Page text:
Benefits and Compensation

Secure Act 2.0 Encourages Employee Participation in Retirement Savings

At the very end of 2022, Congress passed the Securing a Strong Retirement Act of 2022 (Secure 2.0) as part of the omnibus spending bill. The provisions have a broad effect on a range of retirement and other benefit issues with the basic overall goal of increasing access and encouraging employee participation in retirement savings. The various changes will take effect between now and 2025.

What the Secure Act 2.0 does

While there are a broad variety of changes created by Secure 2.0, here are some of the high points:

  • The Act establishes mandatory automatic enrollment in new 401(k) plans for plan years beginning in 2025 and after. The general thrust of these provisions is to create a version of retirement savings autopilot by automatically enrolling employees, setting a contribution amount, and steering those contributions to default investment choices if the employee fails to make choices.
  • It provides employers with the ability to match employee student loan repayments by making matching contributions for those payments into the employee’s 401(k) account. These changes take effect for plan years beginning Jan. 1, 2024, and after.
  • Secure 2.0 increases the allowable amounts for catch-up contributions for employees. These changes raise the current limits and create additional increased limits for employees between 60 and 63. There are also provisions that will require employees earning more than $145,000 to make catch-up contributions as Roth contributions. At the same time, the Act relaxes the current required minimum distributions for participants.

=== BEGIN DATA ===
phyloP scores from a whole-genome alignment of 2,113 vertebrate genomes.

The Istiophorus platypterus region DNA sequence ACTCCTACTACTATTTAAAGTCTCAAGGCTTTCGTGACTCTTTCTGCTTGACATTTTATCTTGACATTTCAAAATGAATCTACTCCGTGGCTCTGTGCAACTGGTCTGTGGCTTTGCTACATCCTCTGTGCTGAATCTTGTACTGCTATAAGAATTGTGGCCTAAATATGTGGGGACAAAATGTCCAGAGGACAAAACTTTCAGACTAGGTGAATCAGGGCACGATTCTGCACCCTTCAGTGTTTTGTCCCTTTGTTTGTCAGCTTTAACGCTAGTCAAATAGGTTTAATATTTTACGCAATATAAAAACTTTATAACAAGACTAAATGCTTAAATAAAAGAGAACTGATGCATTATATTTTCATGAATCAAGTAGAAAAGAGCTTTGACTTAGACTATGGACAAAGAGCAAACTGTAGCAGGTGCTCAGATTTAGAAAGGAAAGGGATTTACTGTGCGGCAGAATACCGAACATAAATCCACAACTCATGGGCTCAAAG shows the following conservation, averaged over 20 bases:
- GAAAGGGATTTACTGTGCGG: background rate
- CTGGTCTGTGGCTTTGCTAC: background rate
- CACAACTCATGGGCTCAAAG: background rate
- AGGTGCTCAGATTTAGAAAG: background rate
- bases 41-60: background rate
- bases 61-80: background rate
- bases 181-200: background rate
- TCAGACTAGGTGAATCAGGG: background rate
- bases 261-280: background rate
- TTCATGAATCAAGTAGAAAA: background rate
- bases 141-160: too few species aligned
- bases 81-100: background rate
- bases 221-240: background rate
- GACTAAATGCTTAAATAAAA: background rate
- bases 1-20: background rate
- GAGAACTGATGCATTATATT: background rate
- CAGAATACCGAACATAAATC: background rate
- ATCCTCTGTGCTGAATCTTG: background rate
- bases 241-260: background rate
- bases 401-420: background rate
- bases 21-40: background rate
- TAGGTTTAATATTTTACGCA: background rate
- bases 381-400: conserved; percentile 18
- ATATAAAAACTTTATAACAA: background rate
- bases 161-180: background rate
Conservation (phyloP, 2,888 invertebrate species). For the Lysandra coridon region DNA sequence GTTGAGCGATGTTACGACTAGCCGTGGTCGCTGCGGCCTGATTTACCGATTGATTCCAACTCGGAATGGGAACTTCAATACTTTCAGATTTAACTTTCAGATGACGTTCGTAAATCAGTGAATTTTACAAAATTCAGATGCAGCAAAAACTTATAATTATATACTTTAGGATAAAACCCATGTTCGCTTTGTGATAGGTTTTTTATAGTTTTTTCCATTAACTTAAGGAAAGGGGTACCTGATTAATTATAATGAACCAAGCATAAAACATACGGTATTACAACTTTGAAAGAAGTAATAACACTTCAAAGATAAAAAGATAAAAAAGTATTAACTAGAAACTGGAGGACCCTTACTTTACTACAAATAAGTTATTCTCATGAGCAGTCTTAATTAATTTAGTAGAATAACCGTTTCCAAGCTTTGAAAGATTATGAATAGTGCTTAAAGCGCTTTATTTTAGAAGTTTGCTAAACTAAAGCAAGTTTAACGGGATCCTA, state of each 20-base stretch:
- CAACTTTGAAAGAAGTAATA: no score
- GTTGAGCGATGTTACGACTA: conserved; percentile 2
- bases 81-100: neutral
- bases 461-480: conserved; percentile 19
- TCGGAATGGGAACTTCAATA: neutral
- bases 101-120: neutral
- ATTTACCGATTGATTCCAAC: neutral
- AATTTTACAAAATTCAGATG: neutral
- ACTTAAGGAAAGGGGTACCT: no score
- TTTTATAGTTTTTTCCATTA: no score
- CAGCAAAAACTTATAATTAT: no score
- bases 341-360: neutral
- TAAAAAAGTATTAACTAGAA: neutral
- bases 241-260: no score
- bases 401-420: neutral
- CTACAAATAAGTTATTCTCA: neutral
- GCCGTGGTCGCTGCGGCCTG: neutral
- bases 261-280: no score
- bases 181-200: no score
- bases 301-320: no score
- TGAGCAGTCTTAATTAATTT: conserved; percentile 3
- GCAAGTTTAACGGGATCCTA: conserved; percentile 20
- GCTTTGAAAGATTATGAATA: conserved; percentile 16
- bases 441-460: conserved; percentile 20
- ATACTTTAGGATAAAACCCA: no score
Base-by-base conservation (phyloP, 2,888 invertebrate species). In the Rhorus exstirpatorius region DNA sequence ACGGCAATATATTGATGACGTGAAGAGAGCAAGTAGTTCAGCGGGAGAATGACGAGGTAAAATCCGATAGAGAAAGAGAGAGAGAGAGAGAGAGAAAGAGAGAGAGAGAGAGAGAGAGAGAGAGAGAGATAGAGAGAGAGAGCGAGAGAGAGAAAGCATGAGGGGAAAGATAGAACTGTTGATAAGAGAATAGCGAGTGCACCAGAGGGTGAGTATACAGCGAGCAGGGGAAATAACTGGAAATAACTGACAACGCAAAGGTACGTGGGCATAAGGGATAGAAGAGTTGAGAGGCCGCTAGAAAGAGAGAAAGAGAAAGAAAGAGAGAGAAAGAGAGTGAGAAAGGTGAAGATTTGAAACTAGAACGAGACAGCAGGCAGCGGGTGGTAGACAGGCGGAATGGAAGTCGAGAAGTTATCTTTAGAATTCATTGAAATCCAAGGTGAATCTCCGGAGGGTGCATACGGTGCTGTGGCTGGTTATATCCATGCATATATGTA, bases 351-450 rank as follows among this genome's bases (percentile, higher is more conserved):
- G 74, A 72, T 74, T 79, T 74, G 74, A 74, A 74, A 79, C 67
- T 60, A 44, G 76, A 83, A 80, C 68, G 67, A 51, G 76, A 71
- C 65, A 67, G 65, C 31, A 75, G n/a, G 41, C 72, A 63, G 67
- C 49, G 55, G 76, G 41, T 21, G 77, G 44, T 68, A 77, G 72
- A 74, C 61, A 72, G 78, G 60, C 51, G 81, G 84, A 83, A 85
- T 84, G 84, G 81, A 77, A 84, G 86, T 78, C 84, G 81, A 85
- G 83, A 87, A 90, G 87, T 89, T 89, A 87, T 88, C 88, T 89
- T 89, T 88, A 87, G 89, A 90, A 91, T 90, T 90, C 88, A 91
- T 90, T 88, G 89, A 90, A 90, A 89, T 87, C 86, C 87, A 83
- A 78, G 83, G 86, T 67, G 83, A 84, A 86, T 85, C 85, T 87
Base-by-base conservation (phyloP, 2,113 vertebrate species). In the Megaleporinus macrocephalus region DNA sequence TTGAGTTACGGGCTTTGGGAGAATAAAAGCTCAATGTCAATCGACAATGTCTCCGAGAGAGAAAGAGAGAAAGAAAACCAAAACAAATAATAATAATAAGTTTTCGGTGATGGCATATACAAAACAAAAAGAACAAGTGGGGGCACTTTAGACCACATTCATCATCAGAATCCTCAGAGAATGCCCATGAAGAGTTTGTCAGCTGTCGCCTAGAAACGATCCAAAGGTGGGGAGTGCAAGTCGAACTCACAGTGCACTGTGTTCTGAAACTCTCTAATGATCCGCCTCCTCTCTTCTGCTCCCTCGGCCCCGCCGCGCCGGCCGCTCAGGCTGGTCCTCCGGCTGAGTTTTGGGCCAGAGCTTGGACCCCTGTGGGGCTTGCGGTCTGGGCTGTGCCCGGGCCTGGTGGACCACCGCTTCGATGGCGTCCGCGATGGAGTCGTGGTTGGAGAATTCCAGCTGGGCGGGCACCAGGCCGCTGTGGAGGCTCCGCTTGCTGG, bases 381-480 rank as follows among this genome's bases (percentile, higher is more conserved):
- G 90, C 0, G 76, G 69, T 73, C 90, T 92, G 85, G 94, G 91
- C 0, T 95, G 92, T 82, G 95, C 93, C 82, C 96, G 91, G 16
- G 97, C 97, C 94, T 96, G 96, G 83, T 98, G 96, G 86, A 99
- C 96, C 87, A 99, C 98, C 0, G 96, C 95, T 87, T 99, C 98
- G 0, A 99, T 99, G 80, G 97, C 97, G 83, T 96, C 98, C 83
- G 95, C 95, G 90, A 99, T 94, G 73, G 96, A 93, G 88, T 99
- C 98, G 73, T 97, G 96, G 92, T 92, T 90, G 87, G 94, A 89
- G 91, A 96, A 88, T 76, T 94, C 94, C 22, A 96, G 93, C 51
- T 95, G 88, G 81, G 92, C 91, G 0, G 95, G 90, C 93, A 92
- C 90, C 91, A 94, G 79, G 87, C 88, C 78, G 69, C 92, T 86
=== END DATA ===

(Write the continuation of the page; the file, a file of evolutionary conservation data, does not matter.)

• It enhances the ability for part-time employees to participate in 401(k) plans by lowering the requirements established in Secure 1.0. The practical implications of this provision may be limited, as employers may have already allowed for increased participation for part-time employees.
  • Finally, it increases the access to tax credits for small employers for establishing plans and making contributions for employees. These benefits apply to employers with fewer than 100 employees and provide the most impact for employers with 50 or fewer employees.


Secure 2.0 contains a broad range of provisions beyond those flagged in this alert. Employers and plan administrators will want to consult with counsel and other advisors to assess which of the Act’s provisions may apply to them or to determine which of the various provisions they may want to incorporate into their plans.

At this juncture, there’s time for employers and plan administrators to digest and evaluate the Act’s provisions for future compliance and/or inclusion in their benefit plans.

Doug Hanisch, who practices employment benefits and tax law, and Don Berner, who practices law in the areas of labor, employment, immigration, and OSHA, are partners with Foulston Siefkin LLP in Wichita. You can reach them directly at or

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